In 1995, my husband and I traveled to Utah from the east coast for a family reunion. We learned about the pioneer stock that he came from — the hardship and covered wagon journeys that brought his family across the country to a new life and land. On the plane home with our one and three year old daughters, we discussed that the opportunity to be true pioneers was certainly less obvious now. Nonetheless, we challenged each other to find a way to be modern pioneers. The next weekend we were given the opportunity to be just that. We had the chance to join some friends of ours from college in the Philadelphia suburbs and build a small basketball t-shirt company. When I joined the company, I became the first woman on the management team, the first mom and the first non-basketball playing member of what became AND1 Basketball. I served as the COO for that company and helped scale the organization over the course of more than a decade from near start-up to more than $250M in global sales. At our peak, we were the number two basketball brand, only trailing Nike.
I am very proud of the hundreds of local jobs we created at AND1 in Paoli and of the many more jobs we created across the nation and world. But I am even prouder of the good jobs and corporate culture that I helped engender and foster over the course of that decade.
At AND1, we were 20- and 30-somethings with young families. We wanted to create a company that we would want to work at, and we wanted to create it for everyone. As the COO and first woman and mom in management, part of my responsibility was building and executing this culture. To that end, I worked to give every employee the respect and benefits that I wanted and expected. 100% of employees were provided healthcare (with at least 80% of health, dental, vision and disability costs paid). We gave extended maternity leave and a promise of a job upon return. We gave at least three weeks of vacation to all, regardless of title. We provided everyone 40 hours of community service to make the community a better place. Any employee with the company longer than a year received stock options. 5% of profits were allocated to philanthropic efforts in our communities, largely focused on educational efforts. Over the course of our run, that added up to more than $2,000,000 to local charities. We had a gym on-site, a mother’s nursing room, pets at work, kids at work, massages and yoga at work. Your car could be washed while you were at work, your dry cleaning picked up. This all was happening in the mid and late 90’s in suburban Philadelphia — long before these things became the fashion at more trendy workplaces. We did them at AND1 because they were the right thing to do. It made sense to treat people the way that you would want to be treated. It made for a great workplace, and it made AND1 more successful, more competitive, and more profitable. It was a win for everyone — for employees, management, shareholders, and the community.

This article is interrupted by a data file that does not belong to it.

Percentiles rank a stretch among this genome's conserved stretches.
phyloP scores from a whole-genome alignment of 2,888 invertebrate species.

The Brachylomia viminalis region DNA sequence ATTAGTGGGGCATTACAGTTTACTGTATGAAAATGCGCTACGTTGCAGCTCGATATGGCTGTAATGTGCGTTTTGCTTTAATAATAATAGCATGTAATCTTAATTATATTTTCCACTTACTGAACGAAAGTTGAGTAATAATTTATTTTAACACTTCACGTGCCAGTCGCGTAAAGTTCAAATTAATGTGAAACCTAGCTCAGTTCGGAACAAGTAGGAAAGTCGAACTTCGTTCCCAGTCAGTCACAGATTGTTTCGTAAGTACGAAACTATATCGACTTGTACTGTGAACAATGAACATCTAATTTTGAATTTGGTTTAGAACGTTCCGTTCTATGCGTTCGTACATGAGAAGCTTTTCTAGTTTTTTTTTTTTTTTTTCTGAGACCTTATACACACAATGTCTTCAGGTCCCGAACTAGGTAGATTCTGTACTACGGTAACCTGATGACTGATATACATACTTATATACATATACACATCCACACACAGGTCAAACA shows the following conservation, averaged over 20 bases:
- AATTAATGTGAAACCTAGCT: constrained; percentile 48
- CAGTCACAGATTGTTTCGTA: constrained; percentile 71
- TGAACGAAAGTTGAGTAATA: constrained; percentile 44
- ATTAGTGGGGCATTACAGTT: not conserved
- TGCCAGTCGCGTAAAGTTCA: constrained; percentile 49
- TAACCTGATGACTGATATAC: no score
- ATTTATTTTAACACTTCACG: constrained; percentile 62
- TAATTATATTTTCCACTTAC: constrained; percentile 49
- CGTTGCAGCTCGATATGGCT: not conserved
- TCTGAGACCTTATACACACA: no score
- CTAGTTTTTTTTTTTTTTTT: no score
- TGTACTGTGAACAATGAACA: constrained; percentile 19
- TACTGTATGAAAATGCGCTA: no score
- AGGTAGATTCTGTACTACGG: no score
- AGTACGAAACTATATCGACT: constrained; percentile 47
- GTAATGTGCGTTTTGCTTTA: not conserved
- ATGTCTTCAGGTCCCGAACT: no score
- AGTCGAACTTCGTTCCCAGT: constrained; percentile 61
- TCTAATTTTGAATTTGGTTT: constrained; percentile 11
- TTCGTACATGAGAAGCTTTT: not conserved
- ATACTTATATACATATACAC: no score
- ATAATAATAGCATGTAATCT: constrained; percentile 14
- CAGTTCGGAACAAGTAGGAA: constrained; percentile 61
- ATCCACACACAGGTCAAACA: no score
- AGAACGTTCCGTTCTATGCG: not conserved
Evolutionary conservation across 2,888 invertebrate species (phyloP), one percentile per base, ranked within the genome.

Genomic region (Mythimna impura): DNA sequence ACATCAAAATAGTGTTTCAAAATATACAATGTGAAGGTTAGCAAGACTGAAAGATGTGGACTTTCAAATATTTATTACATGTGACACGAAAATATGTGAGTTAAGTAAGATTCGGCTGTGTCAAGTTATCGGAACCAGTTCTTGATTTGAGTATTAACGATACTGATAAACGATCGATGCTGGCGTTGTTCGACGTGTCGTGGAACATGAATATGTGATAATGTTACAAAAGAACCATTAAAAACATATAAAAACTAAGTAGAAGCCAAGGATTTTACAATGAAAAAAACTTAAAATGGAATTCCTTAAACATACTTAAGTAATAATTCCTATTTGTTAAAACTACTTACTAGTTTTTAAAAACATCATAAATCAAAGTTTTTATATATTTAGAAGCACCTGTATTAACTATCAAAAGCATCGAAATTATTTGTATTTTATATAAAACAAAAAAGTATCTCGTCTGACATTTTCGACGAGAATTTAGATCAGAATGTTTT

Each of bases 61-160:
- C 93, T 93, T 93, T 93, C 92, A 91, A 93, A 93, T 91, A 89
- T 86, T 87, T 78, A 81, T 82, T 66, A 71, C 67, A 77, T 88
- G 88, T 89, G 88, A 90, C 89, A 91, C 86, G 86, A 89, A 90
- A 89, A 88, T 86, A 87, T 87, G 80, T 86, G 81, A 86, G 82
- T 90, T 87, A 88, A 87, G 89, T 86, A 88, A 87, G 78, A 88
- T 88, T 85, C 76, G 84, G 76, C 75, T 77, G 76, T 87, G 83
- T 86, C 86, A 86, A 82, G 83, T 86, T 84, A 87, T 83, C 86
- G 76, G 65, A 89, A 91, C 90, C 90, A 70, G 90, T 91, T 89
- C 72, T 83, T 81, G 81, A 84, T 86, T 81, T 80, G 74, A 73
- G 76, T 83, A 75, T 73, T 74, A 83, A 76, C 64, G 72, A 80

Too many Americans are working longer hours while making less and struggling to make ends meet. It feels like more than ever before, we are putting enormous stresses on people and families. I do not believe it has to be that way. Business has the ability to change that paradigm and to behave responsibly on behalf of all of the various stakeholders. Good business practices do not have to be at the expense of profitability, and I saw that firsthand at AND1.
We need to build a 21st century economy where people can work hard and share in prosperity. We need to work to build an inclusive economy where businesses pay a living wage, equal work gets equal pay, and the workplace respects the dignity of employees.
At AND1, we proved that businesses can grow and be profitable while simultaneously benefiting employees, community and environment. I am proud of that record and I intend to bring that real world experience and perspective to Congress.